• A review of staff training for adequacy, accuracy, and completeness.
• A review of the effectiveness of the suspicious activity monitoring systems (manual, automated, or a combination) used for BSA/AML compliance. Related reports may include, but are not limited to: — Suspicious activity monitoring reports. — Large currency aggregation reports. –Monetary instrument records. — Funds transfer records.
— Nonsufficient funds (NSF) reports.
— Large balance fluctuation reports.
–Account relationship reports.
An assessment of the overall process for identifying and reporting suspicious activity, including a review of filed or prepared SARs to determine their accuracy, timeliness, completeness, and effectiveness of the bank’s policy.
An assessment of the integrity and accuracy of MIS used in the BSA/AML compliance program. MIS (Management Information Systems) includes reports used to identify large currency transactions, aggregate daily currency transactions, funds transfer transactions, monetary instrument sales transactions, and analytical and trend reports.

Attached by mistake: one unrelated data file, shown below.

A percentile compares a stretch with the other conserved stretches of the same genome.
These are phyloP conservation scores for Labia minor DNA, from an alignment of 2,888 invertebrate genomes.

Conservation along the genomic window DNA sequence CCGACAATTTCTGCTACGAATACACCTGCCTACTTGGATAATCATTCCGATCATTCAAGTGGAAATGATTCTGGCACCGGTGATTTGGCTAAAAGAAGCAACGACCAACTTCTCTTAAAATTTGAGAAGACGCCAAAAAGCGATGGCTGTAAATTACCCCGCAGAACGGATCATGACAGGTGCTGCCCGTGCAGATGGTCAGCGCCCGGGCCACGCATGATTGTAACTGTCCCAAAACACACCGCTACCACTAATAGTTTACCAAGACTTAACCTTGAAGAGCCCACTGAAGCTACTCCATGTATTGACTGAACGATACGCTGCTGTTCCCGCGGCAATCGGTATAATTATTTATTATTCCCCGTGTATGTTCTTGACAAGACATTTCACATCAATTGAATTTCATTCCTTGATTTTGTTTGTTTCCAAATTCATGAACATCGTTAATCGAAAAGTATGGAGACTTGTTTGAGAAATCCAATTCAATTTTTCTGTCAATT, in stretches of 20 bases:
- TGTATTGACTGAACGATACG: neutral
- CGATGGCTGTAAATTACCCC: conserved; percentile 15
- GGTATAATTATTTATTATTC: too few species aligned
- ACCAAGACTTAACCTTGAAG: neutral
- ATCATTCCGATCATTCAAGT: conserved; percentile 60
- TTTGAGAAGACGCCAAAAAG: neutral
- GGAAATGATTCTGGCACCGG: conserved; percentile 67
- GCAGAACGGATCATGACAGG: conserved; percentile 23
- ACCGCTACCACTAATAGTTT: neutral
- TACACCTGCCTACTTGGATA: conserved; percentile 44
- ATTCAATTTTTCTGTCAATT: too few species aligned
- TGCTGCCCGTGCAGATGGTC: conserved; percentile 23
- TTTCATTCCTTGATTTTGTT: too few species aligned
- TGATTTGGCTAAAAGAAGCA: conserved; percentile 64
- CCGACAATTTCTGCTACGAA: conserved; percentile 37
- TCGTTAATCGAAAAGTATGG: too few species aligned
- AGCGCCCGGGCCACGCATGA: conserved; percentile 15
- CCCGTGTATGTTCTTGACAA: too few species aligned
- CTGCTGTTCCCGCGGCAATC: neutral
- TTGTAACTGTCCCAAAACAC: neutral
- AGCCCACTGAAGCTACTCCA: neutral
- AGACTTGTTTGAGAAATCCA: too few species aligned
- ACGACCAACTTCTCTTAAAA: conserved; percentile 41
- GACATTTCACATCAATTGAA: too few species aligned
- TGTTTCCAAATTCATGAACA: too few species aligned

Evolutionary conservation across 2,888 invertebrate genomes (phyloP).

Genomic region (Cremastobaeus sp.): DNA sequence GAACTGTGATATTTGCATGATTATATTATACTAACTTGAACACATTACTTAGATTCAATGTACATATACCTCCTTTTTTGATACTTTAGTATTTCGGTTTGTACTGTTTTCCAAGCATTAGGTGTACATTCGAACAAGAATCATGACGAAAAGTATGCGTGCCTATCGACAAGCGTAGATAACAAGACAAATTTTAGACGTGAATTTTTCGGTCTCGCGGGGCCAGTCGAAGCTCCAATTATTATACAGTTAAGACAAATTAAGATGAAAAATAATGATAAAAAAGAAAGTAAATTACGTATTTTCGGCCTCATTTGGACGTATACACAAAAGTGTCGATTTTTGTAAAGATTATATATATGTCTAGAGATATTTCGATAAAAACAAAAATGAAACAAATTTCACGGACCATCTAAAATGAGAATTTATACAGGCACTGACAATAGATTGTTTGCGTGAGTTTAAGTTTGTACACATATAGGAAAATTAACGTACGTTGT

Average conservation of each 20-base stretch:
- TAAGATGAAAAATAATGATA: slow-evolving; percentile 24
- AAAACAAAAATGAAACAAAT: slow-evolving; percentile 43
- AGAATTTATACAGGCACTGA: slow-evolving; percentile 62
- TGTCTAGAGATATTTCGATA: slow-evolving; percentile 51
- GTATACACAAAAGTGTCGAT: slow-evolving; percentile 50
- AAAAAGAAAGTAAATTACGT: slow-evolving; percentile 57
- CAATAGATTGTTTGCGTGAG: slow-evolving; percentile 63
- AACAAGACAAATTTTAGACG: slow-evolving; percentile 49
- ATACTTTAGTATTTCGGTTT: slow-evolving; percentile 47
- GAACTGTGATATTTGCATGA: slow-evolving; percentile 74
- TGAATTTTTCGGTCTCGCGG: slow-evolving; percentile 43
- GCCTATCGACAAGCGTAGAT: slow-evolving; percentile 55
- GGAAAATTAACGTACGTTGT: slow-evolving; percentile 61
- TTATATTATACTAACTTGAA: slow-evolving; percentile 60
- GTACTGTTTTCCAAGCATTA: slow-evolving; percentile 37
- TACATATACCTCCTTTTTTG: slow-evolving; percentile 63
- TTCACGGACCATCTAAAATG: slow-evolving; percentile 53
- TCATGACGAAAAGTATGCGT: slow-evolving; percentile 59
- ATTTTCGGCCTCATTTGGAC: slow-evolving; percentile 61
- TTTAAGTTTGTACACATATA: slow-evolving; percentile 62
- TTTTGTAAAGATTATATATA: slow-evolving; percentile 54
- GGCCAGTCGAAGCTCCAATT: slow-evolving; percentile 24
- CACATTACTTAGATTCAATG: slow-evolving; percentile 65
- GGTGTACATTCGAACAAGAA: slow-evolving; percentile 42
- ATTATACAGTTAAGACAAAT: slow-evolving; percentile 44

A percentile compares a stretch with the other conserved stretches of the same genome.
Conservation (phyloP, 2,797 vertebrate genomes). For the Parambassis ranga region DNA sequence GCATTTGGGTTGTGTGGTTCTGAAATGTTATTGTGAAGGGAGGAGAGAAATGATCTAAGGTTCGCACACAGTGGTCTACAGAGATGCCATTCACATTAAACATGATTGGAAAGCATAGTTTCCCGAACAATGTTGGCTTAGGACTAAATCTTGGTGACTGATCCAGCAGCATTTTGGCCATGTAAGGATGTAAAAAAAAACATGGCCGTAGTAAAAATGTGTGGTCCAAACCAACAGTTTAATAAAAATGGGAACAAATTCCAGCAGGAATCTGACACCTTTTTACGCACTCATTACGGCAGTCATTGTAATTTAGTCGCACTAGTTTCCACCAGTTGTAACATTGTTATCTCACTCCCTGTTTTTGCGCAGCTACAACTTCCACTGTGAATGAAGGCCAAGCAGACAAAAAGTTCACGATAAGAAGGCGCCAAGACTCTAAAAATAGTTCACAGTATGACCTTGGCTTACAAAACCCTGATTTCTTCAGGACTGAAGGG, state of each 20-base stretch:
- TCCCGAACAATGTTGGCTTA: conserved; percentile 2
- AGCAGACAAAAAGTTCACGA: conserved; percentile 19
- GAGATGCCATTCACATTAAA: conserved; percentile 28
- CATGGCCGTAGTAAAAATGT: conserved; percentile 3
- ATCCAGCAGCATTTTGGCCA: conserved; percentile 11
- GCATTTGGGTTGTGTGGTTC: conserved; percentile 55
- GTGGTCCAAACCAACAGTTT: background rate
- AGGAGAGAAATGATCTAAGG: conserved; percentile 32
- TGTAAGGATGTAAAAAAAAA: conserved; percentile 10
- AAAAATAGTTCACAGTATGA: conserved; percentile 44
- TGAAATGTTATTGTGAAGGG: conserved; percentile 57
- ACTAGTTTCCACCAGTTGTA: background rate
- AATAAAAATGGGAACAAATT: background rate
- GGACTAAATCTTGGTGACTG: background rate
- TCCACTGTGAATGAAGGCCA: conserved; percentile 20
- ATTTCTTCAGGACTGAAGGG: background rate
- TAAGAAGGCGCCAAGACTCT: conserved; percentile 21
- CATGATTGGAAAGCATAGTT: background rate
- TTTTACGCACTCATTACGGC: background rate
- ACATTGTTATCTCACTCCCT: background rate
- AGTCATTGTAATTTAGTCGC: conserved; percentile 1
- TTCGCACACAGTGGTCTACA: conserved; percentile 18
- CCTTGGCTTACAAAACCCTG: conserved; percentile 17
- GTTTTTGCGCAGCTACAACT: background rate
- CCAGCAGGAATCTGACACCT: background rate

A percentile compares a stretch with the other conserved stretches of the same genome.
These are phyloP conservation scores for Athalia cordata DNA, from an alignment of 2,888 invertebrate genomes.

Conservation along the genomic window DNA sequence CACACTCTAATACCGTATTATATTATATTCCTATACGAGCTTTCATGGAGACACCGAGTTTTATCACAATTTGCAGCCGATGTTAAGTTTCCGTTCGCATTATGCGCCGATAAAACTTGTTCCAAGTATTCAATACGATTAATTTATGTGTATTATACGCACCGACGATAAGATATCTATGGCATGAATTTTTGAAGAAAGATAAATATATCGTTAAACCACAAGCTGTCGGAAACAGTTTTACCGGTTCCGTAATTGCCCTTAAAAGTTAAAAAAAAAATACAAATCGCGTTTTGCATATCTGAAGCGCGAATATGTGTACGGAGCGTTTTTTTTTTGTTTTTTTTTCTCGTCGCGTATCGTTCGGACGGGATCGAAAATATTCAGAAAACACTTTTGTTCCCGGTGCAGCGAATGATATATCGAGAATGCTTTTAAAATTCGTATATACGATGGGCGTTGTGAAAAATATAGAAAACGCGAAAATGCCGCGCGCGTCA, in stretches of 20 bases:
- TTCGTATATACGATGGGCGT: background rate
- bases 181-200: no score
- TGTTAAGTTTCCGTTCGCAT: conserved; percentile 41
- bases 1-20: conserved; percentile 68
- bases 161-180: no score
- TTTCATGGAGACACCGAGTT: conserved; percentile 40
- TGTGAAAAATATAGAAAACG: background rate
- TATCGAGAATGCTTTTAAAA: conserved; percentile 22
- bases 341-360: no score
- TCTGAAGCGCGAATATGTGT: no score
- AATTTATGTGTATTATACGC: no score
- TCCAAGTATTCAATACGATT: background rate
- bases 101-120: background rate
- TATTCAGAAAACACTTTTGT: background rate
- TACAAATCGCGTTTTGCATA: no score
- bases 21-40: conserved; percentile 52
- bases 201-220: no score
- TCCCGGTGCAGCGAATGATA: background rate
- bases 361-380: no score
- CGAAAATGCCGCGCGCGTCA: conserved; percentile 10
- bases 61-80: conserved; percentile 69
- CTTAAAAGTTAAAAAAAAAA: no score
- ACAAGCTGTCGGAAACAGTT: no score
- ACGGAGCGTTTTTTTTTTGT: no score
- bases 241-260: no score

Lastly, Auditors should document the audit scope, procedures performed, transaction testing completed, and findings of the review… All audit documentation and work papers must be available for examiners to review.
2. The most common finding or weakness we are currently seeing is the implementation of the new “ongoing customer due diligence” requirements.
These were part of the Customer Due Diligence Requirements Final Rule that took effect last year. Most banks focused in on the Beneficial Ownership portion and overlooked the bigger portion of the rule, which amended the current Anti- Money Laundering Program requirements set forth in 31 CFR 1020.210 to “explicitly” include risk-based procedures for conducting ongoing customer due diligence, to include understanding the nature and purpose of customer relationships for the purpose of developing a customer risk profile.
We are finding that many banks have not yet developed appropriate written risk-based Customer Due Diligence (CDD) procedures designed to: understand the nature and purpose of the customer relationship; develop a customer risk profile; conduct ongoing monitoring; and on a risk basis, to maintain and update customer information, including information regarding the beneficial owner(s) or legal entity customers.